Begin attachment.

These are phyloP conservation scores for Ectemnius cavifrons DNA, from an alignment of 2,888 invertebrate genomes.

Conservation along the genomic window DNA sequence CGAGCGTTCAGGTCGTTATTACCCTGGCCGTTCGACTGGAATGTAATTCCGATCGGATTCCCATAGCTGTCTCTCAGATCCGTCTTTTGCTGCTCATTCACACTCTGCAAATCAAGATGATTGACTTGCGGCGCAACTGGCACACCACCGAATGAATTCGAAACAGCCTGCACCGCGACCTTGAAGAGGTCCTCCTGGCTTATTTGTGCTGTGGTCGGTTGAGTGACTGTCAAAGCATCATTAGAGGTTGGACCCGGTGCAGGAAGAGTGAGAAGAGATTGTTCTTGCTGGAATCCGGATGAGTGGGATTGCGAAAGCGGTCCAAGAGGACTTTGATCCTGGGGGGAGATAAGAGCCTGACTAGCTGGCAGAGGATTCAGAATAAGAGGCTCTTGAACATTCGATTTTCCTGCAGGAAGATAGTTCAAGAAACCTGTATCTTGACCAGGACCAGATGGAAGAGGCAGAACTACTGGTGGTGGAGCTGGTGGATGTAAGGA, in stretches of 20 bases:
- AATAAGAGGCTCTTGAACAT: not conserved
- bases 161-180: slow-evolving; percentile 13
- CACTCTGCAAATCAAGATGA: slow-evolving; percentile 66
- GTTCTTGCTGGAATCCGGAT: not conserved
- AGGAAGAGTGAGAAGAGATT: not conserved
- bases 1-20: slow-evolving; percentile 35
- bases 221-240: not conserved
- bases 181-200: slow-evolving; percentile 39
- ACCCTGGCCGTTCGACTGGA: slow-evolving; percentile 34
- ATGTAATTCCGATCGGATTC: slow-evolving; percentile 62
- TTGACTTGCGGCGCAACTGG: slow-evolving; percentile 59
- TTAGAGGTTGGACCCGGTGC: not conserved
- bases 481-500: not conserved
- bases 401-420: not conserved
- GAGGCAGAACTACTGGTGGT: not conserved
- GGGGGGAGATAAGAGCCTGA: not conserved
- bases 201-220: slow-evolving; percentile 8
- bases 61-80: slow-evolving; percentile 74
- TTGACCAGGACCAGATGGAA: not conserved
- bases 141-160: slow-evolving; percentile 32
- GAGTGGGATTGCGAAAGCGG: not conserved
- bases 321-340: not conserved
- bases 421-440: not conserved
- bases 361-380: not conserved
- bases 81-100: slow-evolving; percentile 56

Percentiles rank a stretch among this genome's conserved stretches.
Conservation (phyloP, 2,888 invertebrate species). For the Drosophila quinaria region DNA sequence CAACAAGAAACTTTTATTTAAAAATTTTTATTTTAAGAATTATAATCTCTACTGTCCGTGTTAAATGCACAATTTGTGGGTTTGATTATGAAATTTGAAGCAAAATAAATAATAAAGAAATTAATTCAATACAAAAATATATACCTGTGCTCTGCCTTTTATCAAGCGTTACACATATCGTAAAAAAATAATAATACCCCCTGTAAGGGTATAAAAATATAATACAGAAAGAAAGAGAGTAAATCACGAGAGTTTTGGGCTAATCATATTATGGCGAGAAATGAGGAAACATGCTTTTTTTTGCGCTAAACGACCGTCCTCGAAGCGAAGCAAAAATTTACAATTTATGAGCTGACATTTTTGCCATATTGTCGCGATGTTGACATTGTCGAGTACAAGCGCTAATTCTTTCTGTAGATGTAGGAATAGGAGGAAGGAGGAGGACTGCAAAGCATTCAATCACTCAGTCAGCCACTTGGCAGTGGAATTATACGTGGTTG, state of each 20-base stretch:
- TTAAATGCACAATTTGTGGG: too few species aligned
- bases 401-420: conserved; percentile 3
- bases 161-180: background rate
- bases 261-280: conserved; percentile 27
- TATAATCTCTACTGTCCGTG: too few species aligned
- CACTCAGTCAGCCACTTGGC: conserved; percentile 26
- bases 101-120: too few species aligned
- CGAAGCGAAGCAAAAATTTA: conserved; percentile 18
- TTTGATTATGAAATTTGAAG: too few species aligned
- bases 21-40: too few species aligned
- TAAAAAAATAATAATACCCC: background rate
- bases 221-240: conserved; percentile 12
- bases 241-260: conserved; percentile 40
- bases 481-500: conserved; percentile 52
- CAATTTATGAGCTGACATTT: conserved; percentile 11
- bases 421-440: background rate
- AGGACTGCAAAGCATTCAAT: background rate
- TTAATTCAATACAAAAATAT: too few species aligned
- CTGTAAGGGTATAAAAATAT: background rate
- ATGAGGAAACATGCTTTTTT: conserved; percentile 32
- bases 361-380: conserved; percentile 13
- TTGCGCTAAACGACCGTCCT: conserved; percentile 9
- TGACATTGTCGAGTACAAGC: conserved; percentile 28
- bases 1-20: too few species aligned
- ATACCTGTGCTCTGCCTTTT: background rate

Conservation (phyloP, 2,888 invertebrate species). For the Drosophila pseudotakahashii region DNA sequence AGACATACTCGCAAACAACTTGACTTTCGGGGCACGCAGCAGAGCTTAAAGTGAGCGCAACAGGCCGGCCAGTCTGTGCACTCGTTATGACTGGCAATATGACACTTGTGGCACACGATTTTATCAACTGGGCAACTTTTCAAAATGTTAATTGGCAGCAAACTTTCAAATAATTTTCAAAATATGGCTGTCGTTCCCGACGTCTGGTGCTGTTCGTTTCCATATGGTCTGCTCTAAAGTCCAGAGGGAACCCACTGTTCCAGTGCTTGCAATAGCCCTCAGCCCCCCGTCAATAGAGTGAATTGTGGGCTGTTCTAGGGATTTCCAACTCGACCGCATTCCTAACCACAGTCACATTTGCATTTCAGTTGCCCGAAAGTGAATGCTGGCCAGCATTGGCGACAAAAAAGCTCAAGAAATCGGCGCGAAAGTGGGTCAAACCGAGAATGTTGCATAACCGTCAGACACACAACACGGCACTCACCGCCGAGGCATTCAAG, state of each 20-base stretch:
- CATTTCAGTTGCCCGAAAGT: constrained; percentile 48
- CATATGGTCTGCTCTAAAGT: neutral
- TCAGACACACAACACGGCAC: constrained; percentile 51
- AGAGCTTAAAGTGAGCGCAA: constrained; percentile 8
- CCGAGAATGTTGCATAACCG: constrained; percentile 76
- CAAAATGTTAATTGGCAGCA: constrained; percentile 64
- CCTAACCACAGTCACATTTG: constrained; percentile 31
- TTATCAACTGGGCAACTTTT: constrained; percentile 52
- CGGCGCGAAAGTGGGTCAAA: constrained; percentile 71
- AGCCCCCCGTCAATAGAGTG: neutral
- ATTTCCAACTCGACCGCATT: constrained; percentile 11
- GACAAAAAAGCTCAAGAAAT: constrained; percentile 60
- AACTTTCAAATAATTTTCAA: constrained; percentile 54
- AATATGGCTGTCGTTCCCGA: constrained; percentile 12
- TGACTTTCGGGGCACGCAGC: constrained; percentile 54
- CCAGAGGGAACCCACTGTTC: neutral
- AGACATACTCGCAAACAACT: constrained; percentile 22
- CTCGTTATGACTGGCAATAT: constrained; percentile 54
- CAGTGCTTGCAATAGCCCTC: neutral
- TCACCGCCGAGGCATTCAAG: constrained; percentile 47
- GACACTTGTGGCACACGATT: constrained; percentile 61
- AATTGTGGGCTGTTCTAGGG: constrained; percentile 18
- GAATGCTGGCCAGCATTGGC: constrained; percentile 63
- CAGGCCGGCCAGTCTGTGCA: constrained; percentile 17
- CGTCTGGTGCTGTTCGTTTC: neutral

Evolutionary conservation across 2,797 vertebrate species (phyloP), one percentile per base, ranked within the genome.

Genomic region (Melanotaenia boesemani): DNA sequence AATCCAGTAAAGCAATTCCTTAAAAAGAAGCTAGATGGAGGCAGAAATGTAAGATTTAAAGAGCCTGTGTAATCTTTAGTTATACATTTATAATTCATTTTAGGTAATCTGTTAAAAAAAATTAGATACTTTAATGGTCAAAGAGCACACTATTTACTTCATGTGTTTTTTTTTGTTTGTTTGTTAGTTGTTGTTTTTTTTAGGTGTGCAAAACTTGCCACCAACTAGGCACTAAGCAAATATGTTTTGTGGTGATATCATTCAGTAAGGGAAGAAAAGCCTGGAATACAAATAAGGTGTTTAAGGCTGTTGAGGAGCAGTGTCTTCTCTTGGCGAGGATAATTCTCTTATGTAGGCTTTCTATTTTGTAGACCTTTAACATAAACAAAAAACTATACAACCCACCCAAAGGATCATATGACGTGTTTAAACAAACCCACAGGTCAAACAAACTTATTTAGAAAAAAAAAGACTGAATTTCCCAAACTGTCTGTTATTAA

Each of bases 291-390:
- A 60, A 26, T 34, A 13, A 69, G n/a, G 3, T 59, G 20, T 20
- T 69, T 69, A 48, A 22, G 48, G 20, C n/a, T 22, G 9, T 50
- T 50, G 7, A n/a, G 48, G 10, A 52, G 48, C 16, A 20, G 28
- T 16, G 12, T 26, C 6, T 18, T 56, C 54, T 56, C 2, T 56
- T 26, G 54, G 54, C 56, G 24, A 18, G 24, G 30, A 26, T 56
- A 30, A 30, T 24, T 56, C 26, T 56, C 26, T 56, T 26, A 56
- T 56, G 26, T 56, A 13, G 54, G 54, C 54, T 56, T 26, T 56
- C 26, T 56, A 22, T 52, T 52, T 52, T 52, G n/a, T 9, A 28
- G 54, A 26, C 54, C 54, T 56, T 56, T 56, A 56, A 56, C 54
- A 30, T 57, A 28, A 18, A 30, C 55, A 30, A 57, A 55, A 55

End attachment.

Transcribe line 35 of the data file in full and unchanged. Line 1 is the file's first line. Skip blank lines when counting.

- CACTCAGTCAGCCACTTGGC: conserved; percentile 26